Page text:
Bleed lines after propane refill!!!
On my way to Seattle from the San Francisco bay area. It got dark, and my running lights stopped working. So I stopped for the night at this truck stop in Weed, CA. Tried to turn on furnace. NOTHING! Again...nada. Went to sleep. Froze.
Couldn't sleep...thinking about the Donner party. Freezing! Curled up like my cat Silver, covered all up, put on all my clothing in layers and my down jacket....helped somewhat. Now that I'm warming up, had to get up in the cold to pee (even that was tepid).
Got up, still dark, ate a banana I left up front...frozen, crunchy, good. Darn, no coffee, oh well, generator not working anyway for the microwave. Must... get... to... MacDonald's...
I thought, "what the heck, I'm going" and I left in pitch black with my emergency blinkers on til it got light. (but I was warm again).
Fast forward on the way home I passed this place again and to my awe and astonishment, I had boondocked at the foot of Mt. Shasta! Snow down close to the base. No wonder I froze. It was so dark I didn't see it! Boy was that mountain pretty! I'll never forget it.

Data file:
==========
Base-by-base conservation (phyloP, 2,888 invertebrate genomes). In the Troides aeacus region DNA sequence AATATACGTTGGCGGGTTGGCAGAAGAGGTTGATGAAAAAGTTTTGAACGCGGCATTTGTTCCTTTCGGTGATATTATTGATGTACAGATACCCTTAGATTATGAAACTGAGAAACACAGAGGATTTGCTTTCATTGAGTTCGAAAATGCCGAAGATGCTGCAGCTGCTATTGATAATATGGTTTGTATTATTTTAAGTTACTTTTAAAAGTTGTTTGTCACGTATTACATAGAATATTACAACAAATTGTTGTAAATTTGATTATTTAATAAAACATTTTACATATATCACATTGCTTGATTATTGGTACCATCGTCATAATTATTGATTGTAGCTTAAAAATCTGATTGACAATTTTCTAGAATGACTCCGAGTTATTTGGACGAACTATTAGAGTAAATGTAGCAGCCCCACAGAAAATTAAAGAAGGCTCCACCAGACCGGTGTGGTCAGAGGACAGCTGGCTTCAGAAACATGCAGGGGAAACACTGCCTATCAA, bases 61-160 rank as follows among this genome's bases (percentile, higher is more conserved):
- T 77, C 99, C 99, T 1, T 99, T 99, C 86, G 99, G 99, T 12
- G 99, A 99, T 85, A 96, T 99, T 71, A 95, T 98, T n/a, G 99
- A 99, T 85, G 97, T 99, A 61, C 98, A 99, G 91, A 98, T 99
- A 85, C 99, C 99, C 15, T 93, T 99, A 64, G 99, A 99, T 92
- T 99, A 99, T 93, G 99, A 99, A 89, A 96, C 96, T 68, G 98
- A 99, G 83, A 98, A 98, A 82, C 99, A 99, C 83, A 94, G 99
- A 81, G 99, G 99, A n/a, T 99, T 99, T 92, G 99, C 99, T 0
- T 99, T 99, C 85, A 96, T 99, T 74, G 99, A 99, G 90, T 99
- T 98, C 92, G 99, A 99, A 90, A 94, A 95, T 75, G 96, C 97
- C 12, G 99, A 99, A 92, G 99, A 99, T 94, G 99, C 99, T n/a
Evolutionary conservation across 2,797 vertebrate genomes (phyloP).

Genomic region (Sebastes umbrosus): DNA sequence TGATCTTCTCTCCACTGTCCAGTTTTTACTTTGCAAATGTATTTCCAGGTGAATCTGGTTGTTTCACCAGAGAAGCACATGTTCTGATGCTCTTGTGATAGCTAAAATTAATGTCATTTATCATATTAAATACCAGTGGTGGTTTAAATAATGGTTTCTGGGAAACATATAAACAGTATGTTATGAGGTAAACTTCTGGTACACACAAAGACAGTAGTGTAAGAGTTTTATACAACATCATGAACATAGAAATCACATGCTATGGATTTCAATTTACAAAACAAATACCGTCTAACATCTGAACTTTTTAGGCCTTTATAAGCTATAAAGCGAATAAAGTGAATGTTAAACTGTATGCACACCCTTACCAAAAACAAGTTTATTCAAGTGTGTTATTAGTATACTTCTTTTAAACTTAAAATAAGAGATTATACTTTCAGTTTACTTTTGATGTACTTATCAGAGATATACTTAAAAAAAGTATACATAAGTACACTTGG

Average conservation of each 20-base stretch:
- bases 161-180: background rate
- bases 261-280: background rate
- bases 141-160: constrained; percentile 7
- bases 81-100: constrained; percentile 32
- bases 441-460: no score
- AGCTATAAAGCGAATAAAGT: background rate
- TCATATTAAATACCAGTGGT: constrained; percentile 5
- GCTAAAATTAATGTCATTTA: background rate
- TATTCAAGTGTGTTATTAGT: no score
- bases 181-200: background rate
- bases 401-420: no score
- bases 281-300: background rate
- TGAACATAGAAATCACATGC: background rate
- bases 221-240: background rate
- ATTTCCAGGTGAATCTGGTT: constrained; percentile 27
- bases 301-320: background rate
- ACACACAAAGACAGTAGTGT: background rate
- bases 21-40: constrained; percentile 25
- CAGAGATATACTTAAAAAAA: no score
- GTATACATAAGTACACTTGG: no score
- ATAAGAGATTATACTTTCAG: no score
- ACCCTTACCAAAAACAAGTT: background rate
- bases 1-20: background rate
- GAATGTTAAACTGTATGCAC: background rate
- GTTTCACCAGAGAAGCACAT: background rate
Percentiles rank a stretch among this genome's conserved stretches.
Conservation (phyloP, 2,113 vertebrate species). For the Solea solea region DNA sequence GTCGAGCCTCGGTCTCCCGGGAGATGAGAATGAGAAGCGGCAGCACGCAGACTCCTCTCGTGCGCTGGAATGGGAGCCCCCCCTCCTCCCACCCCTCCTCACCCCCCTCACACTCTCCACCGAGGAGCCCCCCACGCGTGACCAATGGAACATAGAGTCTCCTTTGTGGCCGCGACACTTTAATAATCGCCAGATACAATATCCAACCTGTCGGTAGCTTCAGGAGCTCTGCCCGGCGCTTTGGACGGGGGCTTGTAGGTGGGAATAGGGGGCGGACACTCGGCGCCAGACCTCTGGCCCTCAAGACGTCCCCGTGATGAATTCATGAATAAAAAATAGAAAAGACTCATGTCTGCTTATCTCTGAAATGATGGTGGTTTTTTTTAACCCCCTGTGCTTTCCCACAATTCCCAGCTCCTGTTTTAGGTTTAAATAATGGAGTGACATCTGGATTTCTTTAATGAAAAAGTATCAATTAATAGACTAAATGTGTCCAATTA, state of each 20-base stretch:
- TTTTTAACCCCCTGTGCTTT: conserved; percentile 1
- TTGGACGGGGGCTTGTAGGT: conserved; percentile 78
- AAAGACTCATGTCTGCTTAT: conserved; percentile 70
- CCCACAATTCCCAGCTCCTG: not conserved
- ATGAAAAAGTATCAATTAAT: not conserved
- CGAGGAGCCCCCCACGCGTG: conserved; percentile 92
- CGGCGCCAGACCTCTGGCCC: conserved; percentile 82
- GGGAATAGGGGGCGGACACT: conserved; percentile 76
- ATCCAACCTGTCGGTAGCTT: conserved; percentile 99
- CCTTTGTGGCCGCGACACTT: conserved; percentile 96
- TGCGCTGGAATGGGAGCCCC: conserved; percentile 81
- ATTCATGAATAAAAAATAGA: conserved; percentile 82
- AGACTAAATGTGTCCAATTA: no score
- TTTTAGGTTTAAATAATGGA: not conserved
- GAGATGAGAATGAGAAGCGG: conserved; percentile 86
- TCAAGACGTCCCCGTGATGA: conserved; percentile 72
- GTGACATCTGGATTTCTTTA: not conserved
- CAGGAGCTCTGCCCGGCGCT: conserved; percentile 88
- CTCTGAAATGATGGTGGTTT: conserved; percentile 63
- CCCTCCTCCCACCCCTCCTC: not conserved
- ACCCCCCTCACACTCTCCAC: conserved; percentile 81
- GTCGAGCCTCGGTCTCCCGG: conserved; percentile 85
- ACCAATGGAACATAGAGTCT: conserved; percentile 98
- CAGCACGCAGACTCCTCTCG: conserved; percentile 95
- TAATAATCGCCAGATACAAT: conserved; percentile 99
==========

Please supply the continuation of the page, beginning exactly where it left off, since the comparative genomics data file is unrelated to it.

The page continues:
On edit: I forgot to say, the furnace didn't work because I didn't bleed the lines after refilling the tank. An RV place turned on the stove, then the furnace worked too. I think he felt sorry for me because he didn't charge me anything:rolleyes:
Wow, that's a tough way to learn your lesson! I feel for you. No one should have to spend a night like that. Sounds like being at the foot of the mountain would have been a pretty cool place to wake up under warmer circumstance.
I have also learned to not even bother trying to start any propane appliances until I've been able to light a burner on the stove. I've held the pilot button on the furnace until my fingers were numb, when all I needed to do is light the stove first and then the furnace will start right up!
I found this out as well. Burner first - anything else there after.
This may sound silly but I've kept two North Face sleeping bags under the bed storage since we got the MH.
I lost a furnace last December in NH (in another brand) and nearly froze..certainly did not sleep. Since then I've used the bags once in the AS, when I ran my coach battery down dry camping at Wal Mart in the smokies this fall. The furnaces stopped igniting without enough power for the fans so it got real cold, real fast.
The last thing you want to do is deal with cold batteries or gas lines at 3:30am....the bags are rated to 30 below...so I was toasty until morning.
Better safe (and warm) then sorry.
I've also heard stove first from my favorite RV mechanic.
Those sleeping bags sound like a great idea. I wouldn't want my kids to go through that! I'll buy some soon.
|All times are GMT -6. The time now is 11:37 PM.|
Powered by vBulletin® Version 3.8.8 Beta 1
Copyright ©2000 - 2021, Jelsoft Enterprises Ltd.